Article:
Groundwater Overdraft in Mexico: Climate, Energy, and Population Drivers
University of Arizona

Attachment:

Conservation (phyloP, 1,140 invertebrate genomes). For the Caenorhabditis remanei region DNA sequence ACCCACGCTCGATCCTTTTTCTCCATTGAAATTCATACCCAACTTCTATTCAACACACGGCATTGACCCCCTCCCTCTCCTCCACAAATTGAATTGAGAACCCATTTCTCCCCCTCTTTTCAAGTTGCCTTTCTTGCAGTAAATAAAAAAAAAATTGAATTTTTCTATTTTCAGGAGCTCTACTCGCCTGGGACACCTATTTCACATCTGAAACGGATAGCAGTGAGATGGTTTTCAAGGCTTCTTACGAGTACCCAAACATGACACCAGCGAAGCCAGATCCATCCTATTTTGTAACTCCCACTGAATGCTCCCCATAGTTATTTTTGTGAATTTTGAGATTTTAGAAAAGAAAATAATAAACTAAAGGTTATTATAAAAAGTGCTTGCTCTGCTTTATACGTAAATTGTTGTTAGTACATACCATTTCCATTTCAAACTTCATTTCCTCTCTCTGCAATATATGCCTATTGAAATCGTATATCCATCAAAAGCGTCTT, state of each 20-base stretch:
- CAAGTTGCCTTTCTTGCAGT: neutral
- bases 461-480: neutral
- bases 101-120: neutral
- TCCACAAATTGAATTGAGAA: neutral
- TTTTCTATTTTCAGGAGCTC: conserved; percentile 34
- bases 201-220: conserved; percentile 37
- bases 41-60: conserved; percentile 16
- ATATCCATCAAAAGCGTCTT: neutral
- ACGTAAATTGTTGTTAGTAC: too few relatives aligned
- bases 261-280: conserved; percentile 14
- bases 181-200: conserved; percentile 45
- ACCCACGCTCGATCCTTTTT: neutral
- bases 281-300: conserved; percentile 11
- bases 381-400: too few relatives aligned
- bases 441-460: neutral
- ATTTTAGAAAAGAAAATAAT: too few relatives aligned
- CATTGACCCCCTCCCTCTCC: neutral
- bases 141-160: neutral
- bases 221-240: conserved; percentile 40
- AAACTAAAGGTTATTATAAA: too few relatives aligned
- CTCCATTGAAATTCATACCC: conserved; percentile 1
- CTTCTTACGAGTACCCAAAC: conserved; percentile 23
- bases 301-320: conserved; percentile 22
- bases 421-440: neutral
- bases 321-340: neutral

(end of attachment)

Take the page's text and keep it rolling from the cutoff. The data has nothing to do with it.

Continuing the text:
Over 100 of Mexico?s principal aquifers are overexploited, up from one-third of that number in 1975. This paper assesses data for 288 aquifers across Mexico and considers the groundwater balance implications of changing climate, electrical energy supply, and growing population. Climate change and variability of surface water intensify groundwater use by increasingly shifting consumptive demand to groundwater while the impacts of climate change on recharge are poorly understood. Electrical energy supply and pricing are primary enabling factors behind groundwater pumping for irrigation ? the largest user of groundwater in Mexico. Three of the four states with the highest energy demand for irrigation pumping are located along Mexico?s border with the United States, where energy and groundwater demand continue to rise. The rise in commercial export-oriented agriculture raises questions about trade policies with the U.S. that appear to increase agricultural water demand in Mexico. At the same time, groundwater is an important source of urban water supply, placing cities in competition with agriculture for groundwater. Policies to make an impact on groundwater overdraft must focus on the water-energy nexus. Off-peak (night-time) energy use for pumping has increased significantly since time-of-day metering and differential tariffs were introduced starting in 2003, with significant negative implications for groundwater sustainability. Assessments of groundwater titling and user-based groundwater management initiatives suggest that awareness of groundwater depletion is increasing; however, groundwater sustainability remains an elusive goal.